Not everyone is up in arms over Lewis's HFT expose, however. Critics of the book argue that the stock market has always been the province of the privileged and that high-speed traders are taking less of a cut than previous insiders did.

"The problem with Flash Boys is that the demands that master storyteller Michael Lewis makes of his narrative don't align well with the structural problems of HFT that Lewis the journalist should want to expose," Reuters finance blogger Felix Salmon writes in Slate.

"The result is that the general public, after reading this book or watching Lewis on 60 Minutes, thinks that the scandal of HFT is that they're being ripped off, and that the stock market is a scam. Neither of which is true."

"Rather, HFT is a ridiculously and unnecessarily complicated mechanism for divvying up intermediation revenues between banks, exchanges, high-tech telecommunications outfits, and various algo-driven shops," he writes. "Everybody is in on the game."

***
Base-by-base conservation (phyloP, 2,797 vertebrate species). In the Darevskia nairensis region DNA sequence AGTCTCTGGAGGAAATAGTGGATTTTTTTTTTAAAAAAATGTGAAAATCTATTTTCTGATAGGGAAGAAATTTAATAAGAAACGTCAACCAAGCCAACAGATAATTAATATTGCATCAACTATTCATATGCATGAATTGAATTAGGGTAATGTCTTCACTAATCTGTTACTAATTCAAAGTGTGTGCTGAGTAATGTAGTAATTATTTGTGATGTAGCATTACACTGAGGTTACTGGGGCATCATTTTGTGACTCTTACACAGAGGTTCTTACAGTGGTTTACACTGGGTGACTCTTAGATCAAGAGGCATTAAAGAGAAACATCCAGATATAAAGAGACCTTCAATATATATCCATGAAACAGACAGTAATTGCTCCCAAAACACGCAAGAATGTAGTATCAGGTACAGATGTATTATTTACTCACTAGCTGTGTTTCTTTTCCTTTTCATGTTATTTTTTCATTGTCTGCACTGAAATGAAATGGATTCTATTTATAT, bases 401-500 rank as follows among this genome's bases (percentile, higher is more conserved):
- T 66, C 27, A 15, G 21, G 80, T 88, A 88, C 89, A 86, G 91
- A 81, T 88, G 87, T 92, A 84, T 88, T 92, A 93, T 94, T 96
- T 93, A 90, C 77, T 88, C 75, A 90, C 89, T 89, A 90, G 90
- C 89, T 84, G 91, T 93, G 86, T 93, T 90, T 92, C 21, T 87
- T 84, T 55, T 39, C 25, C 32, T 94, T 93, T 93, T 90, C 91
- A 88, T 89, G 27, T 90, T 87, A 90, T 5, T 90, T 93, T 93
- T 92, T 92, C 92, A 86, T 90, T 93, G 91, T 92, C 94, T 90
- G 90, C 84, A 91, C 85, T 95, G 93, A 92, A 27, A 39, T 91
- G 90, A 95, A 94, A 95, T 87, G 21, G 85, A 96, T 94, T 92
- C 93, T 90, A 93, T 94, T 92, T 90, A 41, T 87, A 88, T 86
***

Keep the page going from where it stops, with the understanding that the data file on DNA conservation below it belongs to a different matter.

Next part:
He concludes:

The Wall Street code has always favoured a small group of rich and well-connected institutions who can afford to pay enormous sums of money to maintain their edge in the market. The advent of HFT just created new entrants into that charmed circle, while causing many incumbents to lose their gilded meal tickets.

Time magazine's Bill Saporito agrees.

"Should you be outraged that some super-smart traders may have an edge on everybody else?" he asks. "Perhaps it's the cynic in me, but isn't Wall Street always rigged, in some sense?"